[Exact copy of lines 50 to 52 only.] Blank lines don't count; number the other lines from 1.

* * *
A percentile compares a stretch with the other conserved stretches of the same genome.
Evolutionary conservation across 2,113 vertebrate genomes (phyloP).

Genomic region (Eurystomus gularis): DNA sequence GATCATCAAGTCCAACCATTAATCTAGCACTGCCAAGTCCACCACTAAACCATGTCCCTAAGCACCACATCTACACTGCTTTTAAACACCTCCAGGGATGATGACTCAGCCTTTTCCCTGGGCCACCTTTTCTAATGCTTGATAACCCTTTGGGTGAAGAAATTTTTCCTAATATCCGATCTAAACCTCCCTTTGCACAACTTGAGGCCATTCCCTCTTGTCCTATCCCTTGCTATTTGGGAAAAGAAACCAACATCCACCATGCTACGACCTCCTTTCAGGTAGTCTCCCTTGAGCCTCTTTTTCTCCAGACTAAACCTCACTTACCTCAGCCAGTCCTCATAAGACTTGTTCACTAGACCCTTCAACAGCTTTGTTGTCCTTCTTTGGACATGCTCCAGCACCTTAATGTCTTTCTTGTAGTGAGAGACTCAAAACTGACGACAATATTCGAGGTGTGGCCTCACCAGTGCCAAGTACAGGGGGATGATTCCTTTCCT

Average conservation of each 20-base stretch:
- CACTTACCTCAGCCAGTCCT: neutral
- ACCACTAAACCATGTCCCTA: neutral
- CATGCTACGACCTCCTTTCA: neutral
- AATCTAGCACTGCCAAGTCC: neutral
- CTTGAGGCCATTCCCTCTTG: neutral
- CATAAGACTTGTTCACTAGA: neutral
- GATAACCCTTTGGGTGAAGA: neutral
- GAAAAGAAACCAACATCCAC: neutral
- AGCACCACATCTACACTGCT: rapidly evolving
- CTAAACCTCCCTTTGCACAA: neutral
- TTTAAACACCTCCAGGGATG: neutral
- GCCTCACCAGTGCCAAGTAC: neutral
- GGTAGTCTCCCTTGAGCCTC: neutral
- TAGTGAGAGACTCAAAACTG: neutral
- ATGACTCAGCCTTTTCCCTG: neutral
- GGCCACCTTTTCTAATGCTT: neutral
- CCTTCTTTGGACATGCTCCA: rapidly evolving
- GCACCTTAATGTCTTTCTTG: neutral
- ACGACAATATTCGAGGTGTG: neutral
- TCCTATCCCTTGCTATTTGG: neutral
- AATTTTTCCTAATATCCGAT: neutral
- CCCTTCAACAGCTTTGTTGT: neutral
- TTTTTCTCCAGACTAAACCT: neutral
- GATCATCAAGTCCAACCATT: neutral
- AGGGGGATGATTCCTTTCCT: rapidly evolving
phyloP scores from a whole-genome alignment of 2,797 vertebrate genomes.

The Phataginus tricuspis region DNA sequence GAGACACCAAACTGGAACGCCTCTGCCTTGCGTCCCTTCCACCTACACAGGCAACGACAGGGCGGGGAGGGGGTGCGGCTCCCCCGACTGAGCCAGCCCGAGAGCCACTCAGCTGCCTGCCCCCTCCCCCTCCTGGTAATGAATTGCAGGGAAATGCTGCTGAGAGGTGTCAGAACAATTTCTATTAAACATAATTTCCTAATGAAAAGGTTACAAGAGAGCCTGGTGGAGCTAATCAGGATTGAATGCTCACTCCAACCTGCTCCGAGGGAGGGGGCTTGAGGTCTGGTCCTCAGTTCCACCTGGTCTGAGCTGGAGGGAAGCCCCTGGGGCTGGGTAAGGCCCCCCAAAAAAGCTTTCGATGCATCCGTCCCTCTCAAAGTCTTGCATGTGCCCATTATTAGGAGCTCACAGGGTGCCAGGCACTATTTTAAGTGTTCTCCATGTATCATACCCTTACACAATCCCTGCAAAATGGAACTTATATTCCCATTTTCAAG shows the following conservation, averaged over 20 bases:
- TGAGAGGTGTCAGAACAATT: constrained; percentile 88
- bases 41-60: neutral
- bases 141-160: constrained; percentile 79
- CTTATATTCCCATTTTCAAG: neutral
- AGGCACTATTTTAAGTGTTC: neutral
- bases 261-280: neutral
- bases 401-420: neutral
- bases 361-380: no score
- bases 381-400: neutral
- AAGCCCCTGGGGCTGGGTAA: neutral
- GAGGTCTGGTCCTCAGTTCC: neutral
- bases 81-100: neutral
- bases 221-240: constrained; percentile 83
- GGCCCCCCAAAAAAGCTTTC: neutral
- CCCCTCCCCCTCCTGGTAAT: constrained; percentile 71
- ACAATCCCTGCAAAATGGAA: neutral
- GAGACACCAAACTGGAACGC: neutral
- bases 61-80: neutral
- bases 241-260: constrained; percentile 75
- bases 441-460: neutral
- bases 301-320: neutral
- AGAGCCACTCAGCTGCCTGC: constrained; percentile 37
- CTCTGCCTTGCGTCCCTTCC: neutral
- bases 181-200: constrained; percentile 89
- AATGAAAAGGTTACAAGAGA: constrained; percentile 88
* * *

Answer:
- bases 241-260: constrained; percentile 75
- bases 441-460: neutral
- bases 301-320: neutral